a new American adaptation
words by David Scott Marley
based on the play by David Belasco and the original libretto by Guelfo Civinini and Carlo Zangarini
music by Giacomo Puccini from his opera La Fanciulla del West
Winter 1849. Men from Philly, New Orleans, even Australia, have come to the California Sierras to scrabble for gold. In a mining camp on Cloudy Mountain, Minnie runs her makeshift saloon with plain talking, lots of heart — and a pistol at her side, just in case. While the sheriff hunts for the bandit Ramerrez, Minnie falls for a smooth, well-spoken stranger from Sacramento. But is he what he claims to be? Sometimes it gets powerful hard to tell the good guys from the bad ones.
Puccini’s most surprising opera is restless, exciting, passionate, and flavored with the sounds of 19th-century America. The story is exciting, with a lot of action, humor, and romance, not to mention what has to be the most suspenseful poker game ever. Based on the classic play by David Belasco, The Girl of the Golden West starts out like a typical American Western melodrama: the virtuous heroine, the noble sheriff, the desperate bandit. But it isn’t long before the clichés are turned on their heads and the line between right and wrong starts to blur.
My aim in this new version is to give the opera something it has never had before: a libretto written in authentic Old West dialect that sounds natural and sings well at the same time. The details of the story are clearer and the characters more complex and alive than ever. If you think you already know this opera well, you’re in for some surprises.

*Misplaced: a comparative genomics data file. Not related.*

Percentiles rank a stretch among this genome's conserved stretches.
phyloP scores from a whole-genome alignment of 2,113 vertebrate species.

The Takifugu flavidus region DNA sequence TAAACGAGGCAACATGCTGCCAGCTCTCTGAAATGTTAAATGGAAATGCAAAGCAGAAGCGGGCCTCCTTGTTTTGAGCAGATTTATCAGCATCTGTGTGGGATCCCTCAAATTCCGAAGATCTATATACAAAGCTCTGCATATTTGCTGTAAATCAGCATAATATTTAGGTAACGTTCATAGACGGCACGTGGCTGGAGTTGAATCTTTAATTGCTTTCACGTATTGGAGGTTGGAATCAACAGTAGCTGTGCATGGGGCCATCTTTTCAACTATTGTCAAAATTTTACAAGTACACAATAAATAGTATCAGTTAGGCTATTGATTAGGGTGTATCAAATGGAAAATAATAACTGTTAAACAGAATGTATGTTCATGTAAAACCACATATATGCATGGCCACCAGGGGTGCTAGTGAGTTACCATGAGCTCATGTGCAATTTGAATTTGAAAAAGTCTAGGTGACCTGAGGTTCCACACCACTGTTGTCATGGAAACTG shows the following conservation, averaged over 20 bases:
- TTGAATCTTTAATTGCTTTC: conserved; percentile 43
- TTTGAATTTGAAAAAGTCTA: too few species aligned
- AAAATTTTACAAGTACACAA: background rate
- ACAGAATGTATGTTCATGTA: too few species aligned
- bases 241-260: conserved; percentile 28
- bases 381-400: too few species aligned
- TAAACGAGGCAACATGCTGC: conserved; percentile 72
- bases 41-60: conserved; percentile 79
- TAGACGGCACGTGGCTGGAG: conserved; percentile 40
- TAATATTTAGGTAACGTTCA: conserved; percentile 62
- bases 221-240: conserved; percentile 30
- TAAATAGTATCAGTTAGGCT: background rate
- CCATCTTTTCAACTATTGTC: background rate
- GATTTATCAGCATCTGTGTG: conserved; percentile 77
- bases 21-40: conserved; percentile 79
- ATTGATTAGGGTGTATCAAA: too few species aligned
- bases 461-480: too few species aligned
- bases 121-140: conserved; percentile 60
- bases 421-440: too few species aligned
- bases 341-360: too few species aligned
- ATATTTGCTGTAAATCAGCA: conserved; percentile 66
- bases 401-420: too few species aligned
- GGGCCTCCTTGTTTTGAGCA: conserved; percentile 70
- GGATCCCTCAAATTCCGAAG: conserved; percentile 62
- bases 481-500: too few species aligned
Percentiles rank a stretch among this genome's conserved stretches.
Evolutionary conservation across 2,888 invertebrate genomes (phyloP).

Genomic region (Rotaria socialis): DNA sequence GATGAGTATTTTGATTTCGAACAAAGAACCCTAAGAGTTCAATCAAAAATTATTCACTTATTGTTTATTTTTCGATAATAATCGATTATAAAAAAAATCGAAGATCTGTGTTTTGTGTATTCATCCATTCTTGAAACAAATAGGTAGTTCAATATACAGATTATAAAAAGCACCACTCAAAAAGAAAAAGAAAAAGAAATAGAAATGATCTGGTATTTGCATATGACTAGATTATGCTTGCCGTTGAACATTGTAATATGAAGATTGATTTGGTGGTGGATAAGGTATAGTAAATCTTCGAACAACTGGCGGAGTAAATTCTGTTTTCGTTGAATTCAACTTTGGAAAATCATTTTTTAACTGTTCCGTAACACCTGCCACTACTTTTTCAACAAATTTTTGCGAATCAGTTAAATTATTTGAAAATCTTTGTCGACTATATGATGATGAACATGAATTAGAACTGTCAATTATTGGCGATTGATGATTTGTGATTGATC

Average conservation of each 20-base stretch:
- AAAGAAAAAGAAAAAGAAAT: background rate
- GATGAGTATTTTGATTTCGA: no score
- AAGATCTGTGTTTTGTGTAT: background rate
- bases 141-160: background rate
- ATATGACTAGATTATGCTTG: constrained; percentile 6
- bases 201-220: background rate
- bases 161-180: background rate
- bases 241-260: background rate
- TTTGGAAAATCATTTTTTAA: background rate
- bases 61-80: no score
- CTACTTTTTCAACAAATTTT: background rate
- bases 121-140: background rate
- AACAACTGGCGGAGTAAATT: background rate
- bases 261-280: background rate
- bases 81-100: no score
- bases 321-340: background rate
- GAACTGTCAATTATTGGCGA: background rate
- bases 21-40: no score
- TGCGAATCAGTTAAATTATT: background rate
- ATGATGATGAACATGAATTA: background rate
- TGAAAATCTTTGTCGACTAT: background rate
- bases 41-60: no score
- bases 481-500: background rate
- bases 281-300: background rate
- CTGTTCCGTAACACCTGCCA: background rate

Reviews for The Girl of the Golden West
- “Great news for those of us who treasure this underappreciated masterpiece … Never was a great opera so in need of a good English translation — and now it has one courtesy of David Scott Marley” — San Francisco Classical Voice
- “An excellent new English-language adaptation by David Scott Marley … make[s] the opera clearer, more concise, and closer to home” — Contra Costa Times
- “Wonderful … [Marley] keeps the language fluent and distinctly American” — San Francisco Chronicle